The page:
How To Write Better Code In React

  • 2018-06-09 07:07 AM
  • 497

9 Useful Tips for writing better code in React: Learn about Linting, propTypes, PureComponent and more.

React makes it painless to create interactive UIs. Design simple views for each state in your application, and React will efficiently update and render just the right components when your data changes.

In this post, I will show you a few tips that will help you become a better React Developer. I will cover a range of things from tooling to actual code style, which can help you improve your skill with React. 💪

Let’s Talk about Linting

One thing that’s really important for writing better code is good linting. Because if we have a good set of linting rules set up, your code editor will be able to catch anything that could potentially cause a problem in your code.

But more than just catching problems, your ES Lint setup will constantly make you aware of React best practices.

import react from 'react';
/* Other imports */

/* Code */

export default class App extends React.Component {
  render() {
    const { userIsLoaded, user } = this.props;
    if (!userIsLoaded) return <Loader />;
    
    return (
      /* Code */
    )
  }
}

Take the code snippet above. Say you want to reference a new property called this.props.hello in your render() function. Your linter will immediately go red and say:

'hello' is missing in props validation (react/prop-types)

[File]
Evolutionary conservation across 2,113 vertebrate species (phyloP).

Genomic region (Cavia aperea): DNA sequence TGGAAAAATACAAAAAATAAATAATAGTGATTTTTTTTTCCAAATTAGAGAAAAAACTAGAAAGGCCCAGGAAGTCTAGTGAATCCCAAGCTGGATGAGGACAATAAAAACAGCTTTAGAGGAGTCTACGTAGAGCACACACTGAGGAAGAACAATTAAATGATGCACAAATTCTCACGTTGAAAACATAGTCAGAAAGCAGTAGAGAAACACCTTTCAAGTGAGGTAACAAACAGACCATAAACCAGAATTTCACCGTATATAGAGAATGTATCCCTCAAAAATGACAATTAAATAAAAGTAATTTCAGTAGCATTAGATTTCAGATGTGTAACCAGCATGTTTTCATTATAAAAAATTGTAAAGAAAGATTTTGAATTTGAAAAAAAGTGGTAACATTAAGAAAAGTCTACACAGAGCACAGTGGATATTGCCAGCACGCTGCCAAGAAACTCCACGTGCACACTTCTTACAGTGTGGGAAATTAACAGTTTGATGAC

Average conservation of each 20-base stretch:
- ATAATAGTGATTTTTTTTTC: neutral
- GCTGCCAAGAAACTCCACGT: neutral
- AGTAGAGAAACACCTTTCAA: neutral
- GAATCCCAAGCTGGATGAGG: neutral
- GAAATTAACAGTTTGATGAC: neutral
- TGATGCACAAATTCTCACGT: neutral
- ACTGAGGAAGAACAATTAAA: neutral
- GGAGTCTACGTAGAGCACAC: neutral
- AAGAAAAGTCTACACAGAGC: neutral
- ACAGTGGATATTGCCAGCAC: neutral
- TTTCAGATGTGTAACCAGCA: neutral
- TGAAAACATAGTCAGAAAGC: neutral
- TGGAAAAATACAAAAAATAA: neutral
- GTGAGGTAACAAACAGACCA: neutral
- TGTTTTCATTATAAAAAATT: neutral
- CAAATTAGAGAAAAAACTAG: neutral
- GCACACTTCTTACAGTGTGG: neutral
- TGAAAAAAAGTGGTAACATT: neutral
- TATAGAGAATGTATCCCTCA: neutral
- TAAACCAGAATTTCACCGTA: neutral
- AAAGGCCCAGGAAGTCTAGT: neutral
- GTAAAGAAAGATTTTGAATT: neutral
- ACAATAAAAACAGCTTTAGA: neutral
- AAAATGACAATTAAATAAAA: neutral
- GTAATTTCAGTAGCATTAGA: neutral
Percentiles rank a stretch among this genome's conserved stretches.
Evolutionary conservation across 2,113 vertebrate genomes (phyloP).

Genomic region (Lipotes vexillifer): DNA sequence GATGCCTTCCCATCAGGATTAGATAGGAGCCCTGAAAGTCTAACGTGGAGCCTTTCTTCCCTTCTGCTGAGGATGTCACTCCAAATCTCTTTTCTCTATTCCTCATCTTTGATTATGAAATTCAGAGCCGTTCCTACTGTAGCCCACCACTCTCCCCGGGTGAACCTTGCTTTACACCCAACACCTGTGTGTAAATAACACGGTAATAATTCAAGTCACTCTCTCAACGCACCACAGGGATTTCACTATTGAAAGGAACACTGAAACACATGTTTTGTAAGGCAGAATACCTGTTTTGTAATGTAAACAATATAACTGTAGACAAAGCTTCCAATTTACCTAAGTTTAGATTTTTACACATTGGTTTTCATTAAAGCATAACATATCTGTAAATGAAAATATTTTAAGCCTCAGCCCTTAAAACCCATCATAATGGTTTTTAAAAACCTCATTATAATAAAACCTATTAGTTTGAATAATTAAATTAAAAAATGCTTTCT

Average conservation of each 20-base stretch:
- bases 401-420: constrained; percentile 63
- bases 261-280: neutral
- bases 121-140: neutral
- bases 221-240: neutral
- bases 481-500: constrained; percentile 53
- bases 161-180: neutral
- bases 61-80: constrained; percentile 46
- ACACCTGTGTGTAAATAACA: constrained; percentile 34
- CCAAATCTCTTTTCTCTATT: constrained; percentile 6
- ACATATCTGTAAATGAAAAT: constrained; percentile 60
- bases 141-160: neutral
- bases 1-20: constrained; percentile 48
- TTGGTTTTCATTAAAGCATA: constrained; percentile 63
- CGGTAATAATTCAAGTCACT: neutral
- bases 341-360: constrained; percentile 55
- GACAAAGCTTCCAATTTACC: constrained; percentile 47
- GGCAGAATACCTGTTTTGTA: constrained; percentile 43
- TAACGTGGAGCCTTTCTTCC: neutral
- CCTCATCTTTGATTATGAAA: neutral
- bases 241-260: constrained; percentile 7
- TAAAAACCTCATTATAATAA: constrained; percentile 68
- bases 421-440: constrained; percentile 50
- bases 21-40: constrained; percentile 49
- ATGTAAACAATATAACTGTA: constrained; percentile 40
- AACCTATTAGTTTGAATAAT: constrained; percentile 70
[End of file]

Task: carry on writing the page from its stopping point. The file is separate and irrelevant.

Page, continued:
Linting will help you be aware of the best practices in React and shape your understanding of the code. Soon, you will start to avoid making mistakes when you write your code.

You can either head over to ESLint and set up a linting utility for JavaScript, or you can use Airbnb’s JavaScript Style Guide. You can also install the React ESLint Package.

propTypes and defaultProps

In the earlier section, I talked about how my linter acted up when I tried to pass an unvalidated prop.

static propTypes = {
  userIsLoaded: PropTypes.boolean.isRequired,
  user: PropTypes.shape({
    _id: PropTypes.string,
  )}.isRequired,
}

Here, if we say that the userIsLoaded is not required, then we would need to add this to our code:

static defaultProps = {
 userIsLoaded: false,
}

So anytime we have a PropType that’s used in our component, we need to set a propType for it. As in, we need to tell React that userIsLoaded is always going to be a boolean value.

And again if we say that userIsLoaded is not required then we’re going to need to have a default prop. If it is required, then we don’t have to define a default prop for it. However, the rule also states that you shouldn’t have an ambiguous propTypes like object or array.

This is why we are using shape to validate user, which has another an id inside it, which has a propType of string, and the entire user object is required.

Making sure you have your propTypes and defaultProps set up on every single component that uses props will go a long way.

The moment those props don’t get the data that they are expecting, your error log will let you know that you are either passing in something incorrectly or something that is expecting it is not there, making error finding just way easier especially if you are writing a lot of reusable components. It also makes them a little bit more self-documenting.

Note:

Unlike earlier versions of React, proptypes are no longer included inside React and you will have to add them separately to your project as a dependency.

Know when to make new components

export default class Profile extends PureComponent {
  static propTypes = {
    userIsLoaded: PropTypes.bool,
    user: PropTypes.shape({
      _id: PropTypes.string,
    }).isRequired,
  }
  
  static defaultProps = {
    userIsLoaded: false,
  }
  
  render() {
    const { userIsLoaded, user } = this.props;
    if (!userIsLoaded) return <Loaded />;
    return (
      <div>
        <div className="two-col">
          <section>